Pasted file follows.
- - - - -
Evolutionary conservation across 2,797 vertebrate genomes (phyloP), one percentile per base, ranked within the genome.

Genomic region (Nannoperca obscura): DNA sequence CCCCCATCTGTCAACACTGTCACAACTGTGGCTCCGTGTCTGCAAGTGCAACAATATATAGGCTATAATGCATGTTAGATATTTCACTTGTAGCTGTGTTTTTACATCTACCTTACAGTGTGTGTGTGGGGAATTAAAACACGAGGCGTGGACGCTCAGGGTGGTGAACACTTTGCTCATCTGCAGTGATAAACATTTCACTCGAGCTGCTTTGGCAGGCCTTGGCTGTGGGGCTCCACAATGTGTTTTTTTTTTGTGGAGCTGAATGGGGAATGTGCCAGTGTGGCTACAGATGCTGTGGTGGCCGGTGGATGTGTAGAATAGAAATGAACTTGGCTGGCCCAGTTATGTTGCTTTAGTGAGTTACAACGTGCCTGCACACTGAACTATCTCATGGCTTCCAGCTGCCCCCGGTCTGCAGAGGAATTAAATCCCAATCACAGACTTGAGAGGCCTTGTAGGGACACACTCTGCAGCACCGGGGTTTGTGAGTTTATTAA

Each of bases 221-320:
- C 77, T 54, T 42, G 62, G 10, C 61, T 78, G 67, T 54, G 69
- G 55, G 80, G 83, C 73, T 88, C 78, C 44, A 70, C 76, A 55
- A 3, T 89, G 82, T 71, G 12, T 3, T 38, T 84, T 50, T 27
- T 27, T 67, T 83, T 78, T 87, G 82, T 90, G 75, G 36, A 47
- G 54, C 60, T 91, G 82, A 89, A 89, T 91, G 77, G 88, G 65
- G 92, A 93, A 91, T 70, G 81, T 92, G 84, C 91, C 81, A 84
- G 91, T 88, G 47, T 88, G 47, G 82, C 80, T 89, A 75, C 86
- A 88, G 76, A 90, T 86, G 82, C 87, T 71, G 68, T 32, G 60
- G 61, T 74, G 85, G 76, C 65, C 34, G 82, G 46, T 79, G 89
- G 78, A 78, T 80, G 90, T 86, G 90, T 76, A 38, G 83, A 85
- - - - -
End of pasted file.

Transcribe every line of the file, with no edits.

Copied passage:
Evolutionary conservation across 2,797 vertebrate genomes (phyloP), one percentile per base, ranked within the genome.

Genomic region (Nannoperca obscura): DNA sequence CCCCCATCTGTCAACACTGTCACAACTGTGGCTCCGTGTCTGCAAGTGCAACAATATATAGGCTATAATGCATGTTAGATATTTCACTTGTAGCTGTGTTTTTACATCTACCTTACAGTGTGTGTGTGGGGAATTAAAACACGAGGCGTGGACGCTCAGGGTGGTGAACACTTTGCTCATCTGCAGTGATAAACATTTCACTCGAGCTGCTTTGGCAGGCCTTGGCTGTGGGGCTCCACAATGTGTTTTTTTTTTGTGGAGCTGAATGGGGAATGTGCCAGTGTGGCTACAGATGCTGTGGTGGCCGGTGGATGTGTAGAATAGAAATGAACTTGGCTGGCCCAGTTATGTTGCTTTAGTGAGTTACAACGTGCCTGCACACTGAACTATCTCATGGCTTCCAGCTGCCCCCGGTCTGCAGAGGAATTAAATCCCAATCACAGACTTGAGAGGCCTTGTAGGGACACACTCTGCAGCACCGGGGTTTGTGAGTTTATTAA

Each of bases 221-320:
- C 77, T 54, T 42, G 62, G 10, C 61, T 78, G 67, T 54, G 69
- G 55, G 80, G 83, C 73, T 88, C 78, C 44, A 70, C 76, A 55
- A 3, T 89, G 82, T 71, G 12, T 3, T 38, T 84, T 50, T 27
- T 27, T 67, T 83, T 78, T 87, G 82, T 90, G 75, G 36, A 47
- G 54, C 60, T 91, G 82, A 89, A 89, T 91, G 77, G 88, G 65
- G 92, A 93, A 91, T 70, G 81, T 92, G 84, C 91, C 81, A 84
- G 91, T 88, G 47, T 88, G 47, G 82, C 80, T 89, A 75, C 86
- A 88, G 76, A 90, T 86, G 82, C 87, T 71, G 68, T 32, G 60
- G 61, T 74, G 85, G 76, C 65, C 34, G 82, G 46, T 79, G 89
- G 78, A 78, T 80, G 90, T 86, G 90, T 76, A 38, G 83, A 85